I was hopeful we could enroll Beth in a cyber school (a government-funded homeschool option where the cyber school provides a curriculum, Individualized Education Plan [a document that outlines goals for special needs kids], hands-on materials, and courses over the internet) for Kindergarten next fall. But after speaking with the cyber school special needs coordinator, it quickly became clear the cyber school was not for us. The special education coordinator said that my daughter would need to sit and participate in live classes via computer for hours a day. And with the way my child learns best, in short sessions spread throughout the day, I knew it could never work. So, I said thanks, but no thanks. I took a deep breath, tried not to feel alone, and started thinking about life as an “official” (i.e. I have been teaching her preschool concepts, but now she will be in Kindergarten come fall) homeschooling special needs mama.
In the Minority
It is hard not to feel alone if I believe the common perceptions of a homeschooler. A friend of mine recently sent me this article on homeschooling:
Here are some excerpts from the article that were particularly striking to me:
- “The God-fearing, flag-waiving, gun-toting homeschool crowd embodies the American spirit of mutual self-reliance.” Well, that’s not me at all, except I think of myself as self-reliant.
- “The modern homeschool movement comes largely by Christians aghast over an academic establishment overrun by progressives.” I AM a progressive. I am not really aghast of the academic establishment, I just think I can give my anxious child more specialized instruction in a calmer environment at home.
- “Homeschooling represents a microcosm of traditional Americana and a rebuke of government meddling. Hence liberals hate it.” Yep, you guessed it, I am a liberal.
- “The homeschool community reflects a cross-section of Americans…” At least this fits me, because I am in the cross-section somewhere!
First of all, my experiences with homeschoolers have been positive (more about that in the section below), and I believe the above statements are sensationalized, as are all news articles. But after reading this, I did wonder just how much of a minority are we by not choosing religion, school safety, or school quality as a reason to homeschool. All of the census info is online, so this was an easy question to answer.
According to my state’s information (http://www.education.state.pa.us/portal/server.pt/community/home_school_statistics/7428), and U.S. census data claiming that 3.6% of the parents say their primary reason for homeschooling is special needs (http://nces.ed.gov/programs/coe/tables/table-hsc-2.asp), I get that there are about 16 people in my county with children 11 and under who are homeschooling due to special needs. A small number indeed.
The Homeschooling Community
If you cut it up like I did above it feels lonely. But one thing I have learned from the homeschooling community is that ages, abilities, and even religious beliefs, intermix. Homeschoolers are all driven by one prevailing desire: to teach our children in the way we want them to be taught. I have been interacting with two closed groups on facebook, The Special Needs Homeschooling group and the Autism Spectrum Disorder/Asperger’s Homeschool Group (1), and the combined membership is close to 1000 people. Questions are posted, and then several people answer with very innovative, informative, and helpful information. Some people are religious, but those who are less religious aren’t afraid to say so if, for example, they ask for curriculum suggestions and they don’t want the emphasis to be religion. The groups feel very welcoming to me and the information I get from the group is outstanding.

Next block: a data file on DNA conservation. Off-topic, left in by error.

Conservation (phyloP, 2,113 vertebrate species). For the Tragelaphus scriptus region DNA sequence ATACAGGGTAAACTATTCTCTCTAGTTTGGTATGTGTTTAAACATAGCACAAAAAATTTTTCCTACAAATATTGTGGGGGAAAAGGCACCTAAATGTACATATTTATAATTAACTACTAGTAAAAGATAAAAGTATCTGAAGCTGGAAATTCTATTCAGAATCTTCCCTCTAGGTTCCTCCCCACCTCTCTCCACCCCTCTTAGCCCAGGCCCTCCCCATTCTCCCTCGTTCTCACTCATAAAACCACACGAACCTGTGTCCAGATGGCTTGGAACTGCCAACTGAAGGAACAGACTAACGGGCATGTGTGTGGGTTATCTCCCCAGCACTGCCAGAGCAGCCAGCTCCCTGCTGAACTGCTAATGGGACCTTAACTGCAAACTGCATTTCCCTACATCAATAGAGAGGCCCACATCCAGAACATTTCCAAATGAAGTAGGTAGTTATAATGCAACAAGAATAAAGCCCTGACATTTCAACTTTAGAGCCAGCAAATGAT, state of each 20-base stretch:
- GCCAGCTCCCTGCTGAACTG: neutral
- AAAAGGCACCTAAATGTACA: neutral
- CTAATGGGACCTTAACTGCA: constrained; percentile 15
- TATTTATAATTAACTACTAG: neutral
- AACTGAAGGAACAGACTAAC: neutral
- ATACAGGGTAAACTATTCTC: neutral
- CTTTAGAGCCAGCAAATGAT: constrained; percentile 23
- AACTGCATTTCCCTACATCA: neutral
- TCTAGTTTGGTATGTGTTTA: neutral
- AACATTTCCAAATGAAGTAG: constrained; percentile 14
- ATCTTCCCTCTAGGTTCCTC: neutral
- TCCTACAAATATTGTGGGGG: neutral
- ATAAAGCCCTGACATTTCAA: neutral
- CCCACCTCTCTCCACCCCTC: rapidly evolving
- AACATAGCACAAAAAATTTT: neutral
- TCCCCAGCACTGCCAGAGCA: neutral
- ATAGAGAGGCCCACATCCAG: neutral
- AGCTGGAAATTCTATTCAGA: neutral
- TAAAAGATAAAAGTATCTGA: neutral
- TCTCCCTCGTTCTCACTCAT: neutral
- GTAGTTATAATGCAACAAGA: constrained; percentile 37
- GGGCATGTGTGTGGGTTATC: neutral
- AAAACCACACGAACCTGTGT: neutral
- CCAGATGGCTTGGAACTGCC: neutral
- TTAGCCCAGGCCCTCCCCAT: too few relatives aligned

There are many ways to homeschool, such as unschooling (learning through real life and the child’s interests), the Charlotte Mason Method (which emphasizes going outside as much as possible in Kindergarten), and various structured learning programs that mirror typical school classrooms. My most likely approach will take the best from a variety of homeschooling programs, which is called eclectic homeschooling. I am currently contemplating the right “curriculum” for Beth, but belonging to the groups above helps me relax and realize it is okay to think outside the box and to change approaches as you go. Also, I found a local mom who is homeschooling her special needs child in Kindergarten next fall, and we are going through our nail-biting decisions together.
As for social opportunities within the homeschooling community, there seem to be more opportunities as children get older. A lot of people start out in public school in Kindergarten, decide it is not working, then switch to homeschooling later. But we have plenty of weekend opportunities with our friends and their kids, and with families in our local special needs groups. Also, since Beth is developmentally younger in terms of social skills, we will continue to do preschool activities (play dates, music class, etc.) during the week days with local stay at home moms. That will work for at least another year, and it is enough for Beth right now.
So, onward on this homeschooling journey. I am not sure how long we will be homeschooling, but it will be at least through the next school year. One thing is for sure, it will be interesting!
Inbox me on my FB page (https://www.facebook.com/pages/Fumbling-Thru-Autism/102482513246303) for more info. You have to be seriously considering homeschooling your child to join the groups.